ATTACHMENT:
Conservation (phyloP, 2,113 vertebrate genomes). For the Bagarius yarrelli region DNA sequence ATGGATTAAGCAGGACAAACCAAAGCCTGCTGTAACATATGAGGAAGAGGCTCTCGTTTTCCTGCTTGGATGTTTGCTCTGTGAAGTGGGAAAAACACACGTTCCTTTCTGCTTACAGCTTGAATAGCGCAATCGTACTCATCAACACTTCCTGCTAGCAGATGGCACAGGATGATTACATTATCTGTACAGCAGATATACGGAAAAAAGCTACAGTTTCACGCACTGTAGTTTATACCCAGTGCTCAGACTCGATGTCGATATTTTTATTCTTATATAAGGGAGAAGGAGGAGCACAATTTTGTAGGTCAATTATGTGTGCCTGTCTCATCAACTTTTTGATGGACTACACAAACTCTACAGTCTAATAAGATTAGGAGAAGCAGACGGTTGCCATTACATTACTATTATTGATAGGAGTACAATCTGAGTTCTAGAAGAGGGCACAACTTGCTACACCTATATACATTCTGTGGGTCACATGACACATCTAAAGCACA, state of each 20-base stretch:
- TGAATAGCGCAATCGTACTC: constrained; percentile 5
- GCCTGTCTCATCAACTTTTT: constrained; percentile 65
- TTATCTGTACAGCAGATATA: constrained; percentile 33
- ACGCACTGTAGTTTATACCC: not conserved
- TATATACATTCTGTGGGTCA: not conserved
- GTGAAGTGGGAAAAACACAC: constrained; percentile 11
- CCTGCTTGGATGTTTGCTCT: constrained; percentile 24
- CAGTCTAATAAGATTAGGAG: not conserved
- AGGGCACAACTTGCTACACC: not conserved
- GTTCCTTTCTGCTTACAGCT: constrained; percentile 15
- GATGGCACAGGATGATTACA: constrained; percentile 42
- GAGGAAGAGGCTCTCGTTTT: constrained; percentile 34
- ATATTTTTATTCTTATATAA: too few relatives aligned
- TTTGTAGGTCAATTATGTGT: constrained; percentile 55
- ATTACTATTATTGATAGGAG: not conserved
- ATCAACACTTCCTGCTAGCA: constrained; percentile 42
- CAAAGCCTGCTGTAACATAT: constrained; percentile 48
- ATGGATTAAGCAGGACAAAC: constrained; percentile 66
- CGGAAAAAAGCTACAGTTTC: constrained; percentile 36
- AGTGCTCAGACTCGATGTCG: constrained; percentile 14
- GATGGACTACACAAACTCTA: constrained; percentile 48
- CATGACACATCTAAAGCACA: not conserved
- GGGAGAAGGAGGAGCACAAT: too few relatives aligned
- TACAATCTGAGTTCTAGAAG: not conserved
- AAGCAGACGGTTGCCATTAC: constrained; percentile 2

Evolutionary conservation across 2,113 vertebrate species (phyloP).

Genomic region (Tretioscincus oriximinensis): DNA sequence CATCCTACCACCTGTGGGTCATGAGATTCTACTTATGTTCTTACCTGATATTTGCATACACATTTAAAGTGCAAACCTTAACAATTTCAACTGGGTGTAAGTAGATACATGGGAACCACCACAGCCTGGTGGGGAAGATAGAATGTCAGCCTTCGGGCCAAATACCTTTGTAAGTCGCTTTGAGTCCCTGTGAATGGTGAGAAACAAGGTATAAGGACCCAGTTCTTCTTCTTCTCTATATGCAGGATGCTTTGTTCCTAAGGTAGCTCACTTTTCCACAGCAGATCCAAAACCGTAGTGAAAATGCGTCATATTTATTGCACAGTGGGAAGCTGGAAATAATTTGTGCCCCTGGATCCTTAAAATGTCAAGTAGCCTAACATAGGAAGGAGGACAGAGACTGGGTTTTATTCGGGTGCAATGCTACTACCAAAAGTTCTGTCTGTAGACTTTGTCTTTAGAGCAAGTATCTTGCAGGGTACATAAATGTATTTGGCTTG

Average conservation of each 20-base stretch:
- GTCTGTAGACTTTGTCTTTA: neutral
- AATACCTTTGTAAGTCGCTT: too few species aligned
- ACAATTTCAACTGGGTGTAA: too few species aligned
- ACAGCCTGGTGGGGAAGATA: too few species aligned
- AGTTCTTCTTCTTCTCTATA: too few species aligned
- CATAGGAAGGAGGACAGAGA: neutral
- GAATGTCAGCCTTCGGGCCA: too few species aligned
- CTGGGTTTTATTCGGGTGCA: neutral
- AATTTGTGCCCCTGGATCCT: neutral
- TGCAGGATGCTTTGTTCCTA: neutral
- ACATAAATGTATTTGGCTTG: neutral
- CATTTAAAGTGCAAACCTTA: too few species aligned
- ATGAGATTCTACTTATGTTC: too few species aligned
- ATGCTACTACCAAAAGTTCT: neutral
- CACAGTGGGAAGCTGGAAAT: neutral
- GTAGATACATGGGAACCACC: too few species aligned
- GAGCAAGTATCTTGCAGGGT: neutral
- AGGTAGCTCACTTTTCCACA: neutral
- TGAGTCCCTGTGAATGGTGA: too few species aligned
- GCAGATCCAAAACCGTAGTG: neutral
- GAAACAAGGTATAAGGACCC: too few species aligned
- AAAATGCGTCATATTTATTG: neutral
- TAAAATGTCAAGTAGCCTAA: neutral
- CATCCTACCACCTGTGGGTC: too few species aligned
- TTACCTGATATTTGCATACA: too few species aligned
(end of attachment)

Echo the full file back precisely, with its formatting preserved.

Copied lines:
Conservation (phyloP, 2,113 vertebrate genomes). For the Bagarius yarrelli region DNA sequence ATGGATTAAGCAGGACAAACCAAAGCCTGCTGTAACATATGAGGAAGAGGCTCTCGTTTTCCTGCTTGGATGTTTGCTCTGTGAAGTGGGAAAAACACACGTTCCTTTCTGCTTACAGCTTGAATAGCGCAATCGTACTCATCAACACTTCCTGCTAGCAGATGGCACAGGATGATTACATTATCTGTACAGCAGATATACGGAAAAAAGCTACAGTTTCACGCACTGTAGTTTATACCCAGTGCTCAGACTCGATGTCGATATTTTTATTCTTATATAAGGGAGAAGGAGGAGCACAATTTTGTAGGTCAATTATGTGTGCCTGTCTCATCAACTTTTTGATGGACTACACAAACTCTACAGTCTAATAAGATTAGGAGAAGCAGACGGTTGCCATTACATTACTATTATTGATAGGAGTACAATCTGAGTTCTAGAAGAGGGCACAACTTGCTACACCTATATACATTCTGTGGGTCACATGACACATCTAAAGCACA, state of each 20-base stretch:
- TGAATAGCGCAATCGTACTC: constrained; percentile 5
- GCCTGTCTCATCAACTTTTT: constrained; percentile 65
- TTATCTGTACAGCAGATATA: constrained; percentile 33
- ACGCACTGTAGTTTATACCC: not conserved
- TATATACATTCTGTGGGTCA: not conserved
- GTGAAGTGGGAAAAACACAC: constrained; percentile 11
- CCTGCTTGGATGTTTGCTCT: constrained; percentile 24
- CAGTCTAATAAGATTAGGAG: not conserved
- AGGGCACAACTTGCTACACC: not conserved
- GTTCCTTTCTGCTTACAGCT: constrained; percentile 15
- GATGGCACAGGATGATTACA: constrained; percentile 42
- GAGGAAGAGGCTCTCGTTTT: constrained; percentile 34
- ATATTTTTATTCTTATATAA: too few relatives aligned
- TTTGTAGGTCAATTATGTGT: constrained; percentile 55
- ATTACTATTATTGATAGGAG: not conserved
- ATCAACACTTCCTGCTAGCA: constrained; percentile 42
- CAAAGCCTGCTGTAACATAT: constrained; percentile 48
- ATGGATTAAGCAGGACAAAC: constrained; percentile 66
- CGGAAAAAAGCTACAGTTTC: constrained; percentile 36
- AGTGCTCAGACTCGATGTCG: constrained; percentile 14
- GATGGACTACACAAACTCTA: constrained; percentile 48
- CATGACACATCTAAAGCACA: not conserved
- GGGAGAAGGAGGAGCACAAT: too few relatives aligned
- TACAATCTGAGTTCTAGAAG: not conserved
- AAGCAGACGGTTGCCATTAC: constrained; percentile 2

Evolutionary conservation across 2,113 vertebrate species (phyloP).

Genomic region (Tretioscincus oriximinensis): DNA sequence CATCCTACCACCTGTGGGTCATGAGATTCTACTTATGTTCTTACCTGATATTTGCATACACATTTAAAGTGCAAACCTTAACAATTTCAACTGGGTGTAAGTAGATACATGGGAACCACCACAGCCTGGTGGGGAAGATAGAATGTCAGCCTTCGGGCCAAATACCTTTGTAAGTCGCTTTGAGTCCCTGTGAATGGTGAGAAACAAGGTATAAGGACCCAGTTCTTCTTCTTCTCTATATGCAGGATGCTTTGTTCCTAAGGTAGCTCACTTTTCCACAGCAGATCCAAAACCGTAGTGAAAATGCGTCATATTTATTGCACAGTGGGAAGCTGGAAATAATTTGTGCCCCTGGATCCTTAAAATGTCAAGTAGCCTAACATAGGAAGGAGGACAGAGACTGGGTTTTATTCGGGTGCAATGCTACTACCAAAAGTTCTGTCTGTAGACTTTGTCTTTAGAGCAAGTATCTTGCAGGGTACATAAATGTATTTGGCTTG

Average conservation of each 20-base stretch:
- GTCTGTAGACTTTGTCTTTA: neutral
- AATACCTTTGTAAGTCGCTT: too few species aligned
- ACAATTTCAACTGGGTGTAA: too few species aligned
- ACAGCCTGGTGGGGAAGATA: too few species aligned
- AGTTCTTCTTCTTCTCTATA: too few species aligned
- CATAGGAAGGAGGACAGAGA: neutral
- GAATGTCAGCCTTCGGGCCA: too few species aligned
- CTGGGTTTTATTCGGGTGCA: neutral
- AATTTGTGCCCCTGGATCCT: neutral
- TGCAGGATGCTTTGTTCCTA: neutral
- ACATAAATGTATTTGGCTTG: neutral
- CATTTAAAGTGCAAACCTTA: too few species aligned
- ATGAGATTCTACTTATGTTC: too few species aligned
- ATGCTACTACCAAAAGTTCT: neutral
- CACAGTGGGAAGCTGGAAAT: neutral
- GTAGATACATGGGAACCACC: too few species aligned
- GAGCAAGTATCTTGCAGGGT: neutral
- AGGTAGCTCACTTTTCCACA: neutral
- TGAGTCCCTGTGAATGGTGA: too few species aligned
- GCAGATCCAAAACCGTAGTG: neutral
- GAAACAAGGTATAAGGACCC: too few species aligned
- AAAATGCGTCATATTTATTG: neutral
- TAAAATGTCAAGTAGCCTAA: neutral
- CATCCTACCACCTGTGGGTC: too few species aligned
- TTACCTGATATTTGCATACA: too few species aligned